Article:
BIPES is a Blockly-type of programming language, which suits anyone who has learnt Scratch, with the advantage that it supports all sorts of inputs and outputs connecting to those rows of holes or pins down the side of the board.

Watch this space for my experiments!

ASCII selfies

selfieI’ve been experimenting, after a long break, with jp2a again, converting captured images into ASCII representations, which are then sent to a local printer. I remember, long ago and as a child, having my face printed onto a t-shirt in Blackpool. The ASCII character set made up the individual “pixels”.

With this experiment, I’ve used an old Deskjet 930c printer and a cheap USB web cam.

From a software point-of-view, I’ve installed the following:

  • CUPS – The Unix Printing System
  • jp2a – Takes a jpeg image and turns it into ASCII text
  • GUVCVIEW – captures images from a webcam
  • Figlet – to create the text for an interesting banner at the bottom of the page

“lp” is the command that sends this text to the printer. There are loads of command line options available. I’ve wrapped this all up in a bash script and set it to run from the command line by making it executable.

To make this all work, I capture an image and it gets saved as my_photo.jpg. I then run the script shown above, typing ./ and the printer spews out a rendered version of whoever is in front of the camera. Neat… and I’ll demo it at the next Raspberry Jam.

Future options would be to use a big button to start the whole process off. I’ve done it before, but there’s not enough time remaining for that.

Minecraft Molehills?

Here’s a little program for generating random holes in the landscape and automatically putting a candle at the bottom. The idea is that this could be run on the Raspberry Pi running as a server so that other players can have a little fun hunting for them.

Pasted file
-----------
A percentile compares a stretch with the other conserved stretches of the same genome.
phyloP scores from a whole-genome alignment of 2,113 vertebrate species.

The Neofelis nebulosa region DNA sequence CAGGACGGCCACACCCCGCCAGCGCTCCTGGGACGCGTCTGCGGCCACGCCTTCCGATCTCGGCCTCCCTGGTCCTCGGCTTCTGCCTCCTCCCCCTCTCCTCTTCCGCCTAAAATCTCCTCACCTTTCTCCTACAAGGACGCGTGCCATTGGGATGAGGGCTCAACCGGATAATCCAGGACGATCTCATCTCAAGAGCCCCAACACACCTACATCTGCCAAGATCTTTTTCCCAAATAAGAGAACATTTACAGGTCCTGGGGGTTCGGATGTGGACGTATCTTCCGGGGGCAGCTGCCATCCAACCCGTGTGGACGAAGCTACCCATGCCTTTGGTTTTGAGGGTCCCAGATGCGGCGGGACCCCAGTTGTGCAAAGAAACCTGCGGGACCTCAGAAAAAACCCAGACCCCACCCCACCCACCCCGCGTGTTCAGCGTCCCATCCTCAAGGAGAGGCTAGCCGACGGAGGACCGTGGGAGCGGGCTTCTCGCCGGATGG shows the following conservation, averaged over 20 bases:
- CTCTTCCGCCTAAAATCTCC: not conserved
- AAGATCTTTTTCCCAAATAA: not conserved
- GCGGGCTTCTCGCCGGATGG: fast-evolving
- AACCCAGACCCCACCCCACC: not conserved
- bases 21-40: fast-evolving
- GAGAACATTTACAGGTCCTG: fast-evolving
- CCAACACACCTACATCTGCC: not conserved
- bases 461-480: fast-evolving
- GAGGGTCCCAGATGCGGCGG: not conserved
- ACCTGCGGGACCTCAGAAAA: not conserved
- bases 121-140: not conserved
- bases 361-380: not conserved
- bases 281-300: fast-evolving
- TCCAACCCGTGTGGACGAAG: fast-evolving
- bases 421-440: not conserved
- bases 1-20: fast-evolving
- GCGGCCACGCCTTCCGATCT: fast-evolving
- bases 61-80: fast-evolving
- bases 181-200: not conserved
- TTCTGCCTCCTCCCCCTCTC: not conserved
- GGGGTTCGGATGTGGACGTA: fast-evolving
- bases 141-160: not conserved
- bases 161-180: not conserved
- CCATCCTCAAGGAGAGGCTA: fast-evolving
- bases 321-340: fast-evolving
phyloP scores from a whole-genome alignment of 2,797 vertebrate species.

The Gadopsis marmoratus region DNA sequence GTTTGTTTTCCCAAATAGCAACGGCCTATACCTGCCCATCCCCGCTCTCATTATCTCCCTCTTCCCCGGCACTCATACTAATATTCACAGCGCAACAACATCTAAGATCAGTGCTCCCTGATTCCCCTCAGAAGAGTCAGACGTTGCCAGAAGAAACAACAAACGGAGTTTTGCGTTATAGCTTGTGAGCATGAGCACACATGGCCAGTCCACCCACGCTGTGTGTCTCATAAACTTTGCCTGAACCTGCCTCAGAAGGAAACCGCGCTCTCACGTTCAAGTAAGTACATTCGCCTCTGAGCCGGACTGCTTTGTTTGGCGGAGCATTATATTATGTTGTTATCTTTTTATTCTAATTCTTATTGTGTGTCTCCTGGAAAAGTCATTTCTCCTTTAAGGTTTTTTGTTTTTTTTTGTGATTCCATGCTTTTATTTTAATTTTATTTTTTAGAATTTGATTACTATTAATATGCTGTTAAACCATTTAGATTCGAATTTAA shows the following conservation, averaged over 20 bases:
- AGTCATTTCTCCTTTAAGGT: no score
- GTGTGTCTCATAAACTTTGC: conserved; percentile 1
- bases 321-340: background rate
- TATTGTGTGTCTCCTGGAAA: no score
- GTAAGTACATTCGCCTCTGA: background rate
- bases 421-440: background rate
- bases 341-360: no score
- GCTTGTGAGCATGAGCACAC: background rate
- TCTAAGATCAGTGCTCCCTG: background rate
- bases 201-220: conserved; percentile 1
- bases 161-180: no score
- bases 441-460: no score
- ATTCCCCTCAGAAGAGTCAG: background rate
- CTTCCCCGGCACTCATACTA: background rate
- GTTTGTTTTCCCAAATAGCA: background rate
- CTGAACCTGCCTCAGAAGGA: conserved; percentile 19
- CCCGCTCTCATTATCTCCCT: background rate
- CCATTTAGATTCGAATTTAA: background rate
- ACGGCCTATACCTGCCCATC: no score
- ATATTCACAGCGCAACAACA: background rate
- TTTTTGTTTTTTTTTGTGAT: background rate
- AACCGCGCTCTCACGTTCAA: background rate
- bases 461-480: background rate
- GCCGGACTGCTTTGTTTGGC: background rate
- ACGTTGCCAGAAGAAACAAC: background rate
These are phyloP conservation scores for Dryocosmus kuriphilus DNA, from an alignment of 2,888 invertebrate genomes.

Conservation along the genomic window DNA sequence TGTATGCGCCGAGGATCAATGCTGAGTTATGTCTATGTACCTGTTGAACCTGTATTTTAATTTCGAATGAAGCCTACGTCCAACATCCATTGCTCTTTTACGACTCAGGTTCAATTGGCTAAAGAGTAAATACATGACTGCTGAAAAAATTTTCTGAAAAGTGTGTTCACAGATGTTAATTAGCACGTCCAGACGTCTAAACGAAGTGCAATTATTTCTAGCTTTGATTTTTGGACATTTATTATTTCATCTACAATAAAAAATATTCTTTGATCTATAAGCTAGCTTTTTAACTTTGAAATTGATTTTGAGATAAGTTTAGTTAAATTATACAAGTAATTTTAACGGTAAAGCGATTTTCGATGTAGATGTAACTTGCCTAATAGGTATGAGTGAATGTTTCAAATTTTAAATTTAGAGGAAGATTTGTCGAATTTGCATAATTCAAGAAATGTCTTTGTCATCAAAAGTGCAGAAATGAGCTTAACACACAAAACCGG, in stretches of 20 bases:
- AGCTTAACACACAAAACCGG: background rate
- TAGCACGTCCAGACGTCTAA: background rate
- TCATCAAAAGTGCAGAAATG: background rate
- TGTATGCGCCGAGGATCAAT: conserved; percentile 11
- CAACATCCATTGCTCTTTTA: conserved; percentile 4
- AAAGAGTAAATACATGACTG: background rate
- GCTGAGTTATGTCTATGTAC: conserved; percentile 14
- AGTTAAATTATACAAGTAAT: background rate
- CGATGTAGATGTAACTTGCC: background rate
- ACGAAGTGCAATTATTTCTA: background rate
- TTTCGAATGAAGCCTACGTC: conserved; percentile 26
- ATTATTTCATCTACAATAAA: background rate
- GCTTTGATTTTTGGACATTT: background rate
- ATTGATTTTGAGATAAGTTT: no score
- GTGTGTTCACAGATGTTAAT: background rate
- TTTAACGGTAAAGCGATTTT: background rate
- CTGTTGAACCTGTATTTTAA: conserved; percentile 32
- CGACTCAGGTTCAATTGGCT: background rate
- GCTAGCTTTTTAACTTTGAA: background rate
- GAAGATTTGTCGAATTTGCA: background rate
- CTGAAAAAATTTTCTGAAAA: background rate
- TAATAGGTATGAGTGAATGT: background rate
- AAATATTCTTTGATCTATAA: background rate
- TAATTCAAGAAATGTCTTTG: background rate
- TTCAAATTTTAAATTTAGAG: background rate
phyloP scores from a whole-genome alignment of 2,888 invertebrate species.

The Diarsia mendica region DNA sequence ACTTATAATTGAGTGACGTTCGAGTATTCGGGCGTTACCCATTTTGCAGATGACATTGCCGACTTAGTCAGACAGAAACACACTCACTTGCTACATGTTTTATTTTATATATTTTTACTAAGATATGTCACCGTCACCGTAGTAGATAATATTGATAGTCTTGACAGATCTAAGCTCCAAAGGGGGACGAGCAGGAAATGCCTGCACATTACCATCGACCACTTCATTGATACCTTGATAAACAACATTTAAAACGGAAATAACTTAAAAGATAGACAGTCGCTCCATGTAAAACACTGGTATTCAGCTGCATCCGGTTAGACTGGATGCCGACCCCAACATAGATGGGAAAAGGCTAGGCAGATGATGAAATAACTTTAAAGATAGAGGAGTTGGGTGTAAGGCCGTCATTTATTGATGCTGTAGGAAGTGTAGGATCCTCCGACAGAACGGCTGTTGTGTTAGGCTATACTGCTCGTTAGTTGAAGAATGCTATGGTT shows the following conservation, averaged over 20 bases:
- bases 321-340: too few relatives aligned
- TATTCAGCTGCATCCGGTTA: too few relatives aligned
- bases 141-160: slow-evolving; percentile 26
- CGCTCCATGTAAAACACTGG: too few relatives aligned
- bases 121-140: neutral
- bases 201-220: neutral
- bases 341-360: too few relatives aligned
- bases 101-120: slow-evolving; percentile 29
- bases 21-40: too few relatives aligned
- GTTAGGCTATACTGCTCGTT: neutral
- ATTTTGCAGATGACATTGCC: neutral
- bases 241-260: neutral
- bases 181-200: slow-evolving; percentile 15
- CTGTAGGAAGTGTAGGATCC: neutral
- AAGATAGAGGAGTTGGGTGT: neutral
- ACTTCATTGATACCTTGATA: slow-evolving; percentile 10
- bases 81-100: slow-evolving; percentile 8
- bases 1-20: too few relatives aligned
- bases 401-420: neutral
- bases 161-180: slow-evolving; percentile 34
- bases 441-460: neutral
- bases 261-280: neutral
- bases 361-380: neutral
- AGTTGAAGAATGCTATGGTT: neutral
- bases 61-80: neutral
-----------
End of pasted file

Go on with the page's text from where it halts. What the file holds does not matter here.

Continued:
I’ve discovered that candles don’t like being put underwater… no surprise there!

Hole generated in Python with a candle at the bottom.

Watch your step – a deep hole created by the python program.

Screenshots have been created following the instructions at Raspberry Pi – Spy.

from mcpi import minecraft
import time
import random
mc = minecraft.Minecraft.create()

mc.postToChat("Python is now in control!")

def Molehole(x,y,z,depth):
    mc.setBlocks(x,y+40,z,x+0,y-depth,z+0,0) #clear the space first
    mc.setBlock(x,y-depth,z,50) #Put a candle at the bottom of the tunnel  

for loop in range(20):
    startx = random.randint(-120,120)
    startz = random.randint(-120,120)
    starty = 0

Poundland Universal Remote Control

I’ve been experimenting with the infra-red input commands on the PICAXE for some simple remote control Lego robots. There is an official remote control for the PICAXE – in an eye-catching blue case, but for economy I’ve bought a bunch of Poundland universal remote controls.

They don’t give the same hardwearing impression that the official ones give – the cases are a little more flimsy, but they do seem more than adequate to remote control a PICAXE and can therefore add a whole new dimension to PICAXE circuits. An infra-red receiver is an easy thing to add and it means that one input can effectively pretend to be many switches – all present remotely on the handset.

To program the remote, press and hold the TV remote for 5 seconds. The LED will light at this point. Type in the code 0495. When this is completed, the LED will go out and the remote is ready to use.

The command to receive the remote signals is to use:

irin [100],3,b0

Assuming that you’re using input 3. I often use the 08M2 Picaxe, and this is fine. The value is dumped into byte variable b0.

Often I use the following program:

    irin [100],3,b0
    goto main

to see the effect of pressing different buttons in the debug window.

I’ve discovered the following codes  (File: PoundlandUniversalRemote as a PDF file):